According to Mr. Ischinger, the Core Group Meeting in Moscow was to contribute to providing new impulses in the rearrangement of relations with Russia so as to bring Europe’s unity to completion together with Russia. President Medvedev underscored this goal, too, and, in his talks with Core Group participants at his private residence in Gorki near Moscow, sought to garner support for his initiative for an Agreement on European Security, calling upon his own country and NATO to seek to overcome the mutual distrust. “We need to overcome this view of the world,” Mr. Medvedev demanded, thus distancing himself clearly from the statements made by his predecessor Mr. Putin who, in an incendiary speech delivered at the 2007 Munich Security Conference, had caused tensions in the relations with the West. In his meeting with MSC representatives, President Medvedev confirmed that he had decided to accept the invitation to attend the NATO-Russia summit in November and, with a view to NATO’s new strategic concept, he said that in some fields it would place the right new accents. As for the NATO-Russia Council, Mr. Medvedev pointed out that now a development was conceivable which might make Russia a partner of equal stature in the talks, rather in the same way as happened when the G7 was transformed into G8. Astonishment was felt by some as they heard the new tone set by the president towards the Baltic states and Poland, whose relationships were “the most complex in Europe” because of historical burdens. It was necessary to approach these nations as well and, likewise, it was conceivable that Russia would “maintain normal relations” with Lithuania, for example, “rather than thinking only about the big nations”, Mr. Medvedev concluded. At the meeting, he also analyzed the latest results of the Deauville summit, stating that the meeting’s exclusive tripartite arrangement had been chosen to allow for the close relations by these three countries and was not to be viewed at all as an effort to split up the EU.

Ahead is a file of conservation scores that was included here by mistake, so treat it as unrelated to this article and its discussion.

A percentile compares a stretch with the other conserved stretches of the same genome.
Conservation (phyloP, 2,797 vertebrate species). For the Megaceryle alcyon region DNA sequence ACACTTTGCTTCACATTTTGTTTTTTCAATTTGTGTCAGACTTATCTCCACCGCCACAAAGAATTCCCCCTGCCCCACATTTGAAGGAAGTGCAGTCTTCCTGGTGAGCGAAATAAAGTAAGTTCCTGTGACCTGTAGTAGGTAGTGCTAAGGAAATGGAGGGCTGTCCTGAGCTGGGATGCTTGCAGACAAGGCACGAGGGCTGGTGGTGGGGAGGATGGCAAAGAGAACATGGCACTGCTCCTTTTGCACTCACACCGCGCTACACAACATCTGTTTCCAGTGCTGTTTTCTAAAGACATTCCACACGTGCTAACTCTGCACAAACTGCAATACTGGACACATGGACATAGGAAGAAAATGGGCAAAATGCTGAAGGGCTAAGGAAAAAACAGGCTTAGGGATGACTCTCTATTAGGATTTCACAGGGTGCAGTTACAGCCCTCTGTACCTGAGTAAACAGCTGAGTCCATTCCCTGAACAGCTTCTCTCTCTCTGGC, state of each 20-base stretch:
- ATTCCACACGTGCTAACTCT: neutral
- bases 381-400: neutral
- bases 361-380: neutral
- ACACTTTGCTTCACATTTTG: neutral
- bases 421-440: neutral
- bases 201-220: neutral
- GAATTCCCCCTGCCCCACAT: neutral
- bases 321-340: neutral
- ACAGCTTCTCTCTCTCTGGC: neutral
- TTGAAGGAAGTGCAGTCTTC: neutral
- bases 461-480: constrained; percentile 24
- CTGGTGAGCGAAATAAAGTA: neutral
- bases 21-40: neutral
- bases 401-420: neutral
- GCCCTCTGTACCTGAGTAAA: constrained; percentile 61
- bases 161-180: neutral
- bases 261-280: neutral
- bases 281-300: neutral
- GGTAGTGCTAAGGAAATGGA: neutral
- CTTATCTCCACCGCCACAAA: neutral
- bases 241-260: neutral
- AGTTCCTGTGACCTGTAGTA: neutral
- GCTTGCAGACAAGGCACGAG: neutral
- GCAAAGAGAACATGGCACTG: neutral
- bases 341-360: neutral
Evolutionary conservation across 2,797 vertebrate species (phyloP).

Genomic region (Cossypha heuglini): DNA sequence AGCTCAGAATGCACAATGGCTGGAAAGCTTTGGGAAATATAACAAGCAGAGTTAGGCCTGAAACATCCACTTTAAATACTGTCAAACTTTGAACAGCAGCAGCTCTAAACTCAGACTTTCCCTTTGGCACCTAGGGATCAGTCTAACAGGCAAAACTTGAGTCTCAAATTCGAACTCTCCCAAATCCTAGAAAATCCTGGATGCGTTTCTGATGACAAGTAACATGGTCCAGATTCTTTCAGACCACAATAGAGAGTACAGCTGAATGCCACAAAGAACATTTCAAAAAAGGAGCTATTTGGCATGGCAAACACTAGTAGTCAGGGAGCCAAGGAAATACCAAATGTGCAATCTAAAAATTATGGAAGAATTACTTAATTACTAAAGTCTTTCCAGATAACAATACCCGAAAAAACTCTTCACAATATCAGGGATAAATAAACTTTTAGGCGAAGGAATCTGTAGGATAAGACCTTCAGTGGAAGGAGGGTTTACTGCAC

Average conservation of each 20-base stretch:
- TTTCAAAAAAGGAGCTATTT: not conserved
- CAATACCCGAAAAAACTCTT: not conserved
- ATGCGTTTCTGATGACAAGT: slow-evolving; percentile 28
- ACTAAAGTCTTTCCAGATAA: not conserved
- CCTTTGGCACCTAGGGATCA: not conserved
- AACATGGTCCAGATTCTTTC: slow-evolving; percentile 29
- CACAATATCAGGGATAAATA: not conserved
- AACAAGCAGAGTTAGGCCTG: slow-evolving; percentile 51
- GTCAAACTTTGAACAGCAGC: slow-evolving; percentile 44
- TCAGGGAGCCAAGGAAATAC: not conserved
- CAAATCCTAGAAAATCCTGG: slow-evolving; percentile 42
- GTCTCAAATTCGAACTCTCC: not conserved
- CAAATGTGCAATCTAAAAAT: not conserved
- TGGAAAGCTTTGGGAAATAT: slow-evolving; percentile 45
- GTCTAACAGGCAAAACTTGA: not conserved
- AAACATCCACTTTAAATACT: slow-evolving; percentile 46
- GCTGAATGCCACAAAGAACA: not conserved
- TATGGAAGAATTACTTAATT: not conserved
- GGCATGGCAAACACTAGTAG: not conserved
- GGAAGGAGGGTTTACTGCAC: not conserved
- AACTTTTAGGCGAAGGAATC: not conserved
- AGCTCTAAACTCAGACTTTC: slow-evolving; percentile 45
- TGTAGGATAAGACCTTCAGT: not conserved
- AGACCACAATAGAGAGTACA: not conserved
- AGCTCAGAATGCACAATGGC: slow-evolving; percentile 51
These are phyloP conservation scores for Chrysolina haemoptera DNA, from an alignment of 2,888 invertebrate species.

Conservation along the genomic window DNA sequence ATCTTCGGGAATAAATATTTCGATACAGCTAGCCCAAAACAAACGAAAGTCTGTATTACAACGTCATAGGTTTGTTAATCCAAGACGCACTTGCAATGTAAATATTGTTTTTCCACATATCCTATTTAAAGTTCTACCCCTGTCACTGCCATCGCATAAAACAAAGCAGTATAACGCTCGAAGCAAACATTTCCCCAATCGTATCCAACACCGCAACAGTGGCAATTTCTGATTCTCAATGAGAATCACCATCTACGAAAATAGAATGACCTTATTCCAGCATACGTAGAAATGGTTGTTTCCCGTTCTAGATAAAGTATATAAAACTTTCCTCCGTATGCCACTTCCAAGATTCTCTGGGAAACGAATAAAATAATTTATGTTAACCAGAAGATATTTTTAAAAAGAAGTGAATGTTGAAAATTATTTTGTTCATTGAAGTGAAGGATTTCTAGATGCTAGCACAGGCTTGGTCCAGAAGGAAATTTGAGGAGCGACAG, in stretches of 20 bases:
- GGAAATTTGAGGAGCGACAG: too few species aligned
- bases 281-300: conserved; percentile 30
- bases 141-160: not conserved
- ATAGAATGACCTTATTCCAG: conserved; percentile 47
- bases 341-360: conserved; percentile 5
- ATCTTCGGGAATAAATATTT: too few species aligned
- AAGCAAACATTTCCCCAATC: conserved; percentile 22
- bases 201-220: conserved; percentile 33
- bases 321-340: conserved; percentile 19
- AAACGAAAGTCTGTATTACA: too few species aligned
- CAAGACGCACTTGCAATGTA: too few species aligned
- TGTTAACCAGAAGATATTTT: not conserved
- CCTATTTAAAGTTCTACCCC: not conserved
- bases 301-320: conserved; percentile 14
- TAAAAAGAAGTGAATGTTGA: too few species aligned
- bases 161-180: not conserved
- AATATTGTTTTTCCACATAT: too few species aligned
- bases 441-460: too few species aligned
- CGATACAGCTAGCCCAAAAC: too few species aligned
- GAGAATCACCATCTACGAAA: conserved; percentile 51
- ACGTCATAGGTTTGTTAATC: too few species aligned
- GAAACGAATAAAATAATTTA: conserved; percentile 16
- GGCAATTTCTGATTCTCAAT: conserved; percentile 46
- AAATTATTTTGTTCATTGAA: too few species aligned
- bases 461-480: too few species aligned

Facing a new start?

Mr. Ischinger showed himself pleased after the joint meeting with the Russian president and MSC representatives, stating that attendees had especially agreed on the importance for the West and Russia to make a new start. “President Medvedev agreed with us expressly on that after having made a new start we now need to come up with new programs, contents and projects to bring new life and trust into our relations.” Before, in a sideline comment at the MSC conference in Moscow, Mr. Ischinger had emphasized that the new international security architecture called for by the Kremlin was overdue. “With the current system, we were not able to prevent the conflicts in Georgia and Kosovo,” the top diplomat pointed out. So, are there any historical steps expected to be taken between the East and the West in the near future? Given the ongoing political thaw, the upcoming NATO summit in Lisbon, which the Russian president is going to attend as well, should provide further indications as to the formation of a new pan-European security architecture, which then might make it possible to deal with the as yet unresolved conflicts in Transnistria and the Caucasian region. In this respect, Poland’s former foreign minister Adam Rotfeld voiced his optimism at the end of the MSC Core Group meeting. “We talked about forming a security community. I think that not only is such a community possible, but I also think that decisions on this will be made soon.” Wolfgang Ischinger has already made preparations for such a case by extending an invitation to President Medvedev to attend the Munich Security Conference and deliver a keynote speech.